It takes special talent to fly upside down. And Lt. Col. John Klatt of the Air National Guard will do that — and more — as he performs during the HAPO Over the River Air Show today through Sunday as part of Tri-City Water Follies.
The three-day event features two days of hydroplane river racing and air show aerobatics.
The Air National Guard MX-S that Klatt will fly is ultra-maneuverable, made all from carbon fiber. That means it can roll 500 degrees per second, Klatt said.
It requires a delicate touch with the super-responsive throttle for the moves he'll perform during his 12-minute dance through the sky.
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Klatt, a professional aerobatics performer, said he's added some new maneuvers to his show, including an inside tumble and a cobra, in which Klatt stops the plane while flying 100 knots so it pinwheels through the sky.
He'll go from flying backward at 60 mph to flying 250 mph, depending on the move. Maneuvers are performed as high up as 3,000 feet and as low as 5 feet, all over the Columbia River.
Klatt said always makes sure he eats something before he performs. He said he doesn't get sick, but he does remember feeling queasy after his first aerobatics lesson. But he said he's used to the motion.
That doesn't mean he hasn't had some scary moments. Klatt has had an aileron -- important in flight control -- come off mid-flight and catastrophic engine failure another time. But he said in both cases, thanks to training and planning, he was able to land the plane.
But that is very rare with high performance airplanes, he said. He has a skilled team, including a mechanic. And his planes are inspected top to bottom daily.
On Thursday afternoon, Klatt got up to have some play time in the one-seater MX-S to find ways to make the air show more entertaining and to perfect new moves.
He does new tricks about 4,000 to 5,000 feet up so there is plenty of extra room if the trick doesn't behave quite right.
That's part of the fun, because there is always something new. "It's pretty limitless," he said.
Video taken during the flight helps him analyze his performance.
Klatt said he's found his niche flying air shows. He serves as a part-time Guardsman in the Minnesota Air National Guard.
Part of his role is promoting the Air National Guard and trying to share the excitement he has about his 24-year career. The Air National Guard is primarily a volunteer force and historically has been able to staff units to deploy with all volunteers, Klatt said.
He flew F-16s during three tours in Iraq in 2005, 2007 and 2009 for several months each. He also flew C-130 military transports during Operation Desert Storm in 1990.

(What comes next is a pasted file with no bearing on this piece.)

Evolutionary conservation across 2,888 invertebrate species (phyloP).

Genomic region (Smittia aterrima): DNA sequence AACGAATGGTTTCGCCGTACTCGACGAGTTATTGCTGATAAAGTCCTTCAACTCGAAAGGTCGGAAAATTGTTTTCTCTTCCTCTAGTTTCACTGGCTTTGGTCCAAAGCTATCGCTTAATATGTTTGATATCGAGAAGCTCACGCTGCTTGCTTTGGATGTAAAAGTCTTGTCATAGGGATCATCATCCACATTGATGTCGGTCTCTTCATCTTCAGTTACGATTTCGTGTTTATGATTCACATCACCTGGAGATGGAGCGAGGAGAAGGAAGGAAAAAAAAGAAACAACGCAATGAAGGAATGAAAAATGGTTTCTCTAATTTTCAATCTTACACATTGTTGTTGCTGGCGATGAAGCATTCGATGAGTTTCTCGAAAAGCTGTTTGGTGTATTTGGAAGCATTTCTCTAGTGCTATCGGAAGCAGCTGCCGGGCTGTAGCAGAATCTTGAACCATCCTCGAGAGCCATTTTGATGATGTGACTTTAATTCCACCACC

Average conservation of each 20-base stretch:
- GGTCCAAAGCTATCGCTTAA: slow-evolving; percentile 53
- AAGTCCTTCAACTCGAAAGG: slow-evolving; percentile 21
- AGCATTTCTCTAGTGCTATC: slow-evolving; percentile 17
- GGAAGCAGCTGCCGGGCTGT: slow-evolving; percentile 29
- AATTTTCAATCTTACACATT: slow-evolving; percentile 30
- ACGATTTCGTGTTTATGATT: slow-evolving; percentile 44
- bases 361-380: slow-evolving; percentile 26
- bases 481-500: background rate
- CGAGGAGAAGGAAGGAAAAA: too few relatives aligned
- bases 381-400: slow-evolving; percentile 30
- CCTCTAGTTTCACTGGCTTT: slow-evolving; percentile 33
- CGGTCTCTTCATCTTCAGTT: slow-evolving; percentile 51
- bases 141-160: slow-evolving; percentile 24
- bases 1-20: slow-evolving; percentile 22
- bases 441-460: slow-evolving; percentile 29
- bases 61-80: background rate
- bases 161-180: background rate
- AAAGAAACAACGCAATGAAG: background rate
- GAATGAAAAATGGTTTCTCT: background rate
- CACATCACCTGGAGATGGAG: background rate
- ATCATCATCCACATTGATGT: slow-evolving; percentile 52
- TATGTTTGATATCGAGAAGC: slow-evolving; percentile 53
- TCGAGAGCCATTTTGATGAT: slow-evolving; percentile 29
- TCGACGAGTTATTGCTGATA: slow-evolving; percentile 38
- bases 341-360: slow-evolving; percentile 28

Klatt said serving in Iraq gave him a chance to work closely with members from all the branches of the armed services.
But his job now is the fun part -- inspiring the next generation, Klatt said. In addition to the air show each day, he will spend time at the Air National Guard Mobile Experience. The mobile training center is at the east end of Columbia Park from 9 a.m. to 5 p.m. each day.
Klatt will take to the skies about 1:20 p.m. each day of the air show. He's performed during Water Follies several times since 2010.
Joining Klatt will be the four-person Yellow Jackets, a skydiving team performing for the first year.
Members Marshall Scalisi and Darren Johnson are the swoopers, who do high performance canopy parachute landing. They also will create a tunnel of smoke while flying.
Amanda Scheffler and Josh Sheppard will be wearing wing suits, which will allow them to go forward at 90 miles per hour. Scheffler said the suits have wings from the arms to the legs and a leg wing. There are channels sewed with inlets, so when she flies, it is pressurized and creates semi-rigid wings.
"They are going to be covering some ground," Scalisi said.
It will be about a minute before they will open their parachutes, Scheffler said.
They all will be trailing smoke, so "everybody should be able to see us pretty clearly," said Scheffler, the team leader for the Misty Blues, an all-woman skydiving team that previously has performed at Water Follies.
The Yellow Jackets will perform about 11:30 a.m. today through Sunday.
Other air show participants this year are Douglas DC-3 Historic Flight Foundation, Mark Peterson in his Alpha Jet, Gregory Colyer in his T-33 Shooting Star, Mark Peterson in his TF-51 Mustang and Renny Price in his Sukhoi-29.
-- Kristi Pihl: 509-582-1512; firstname.lastname@example.org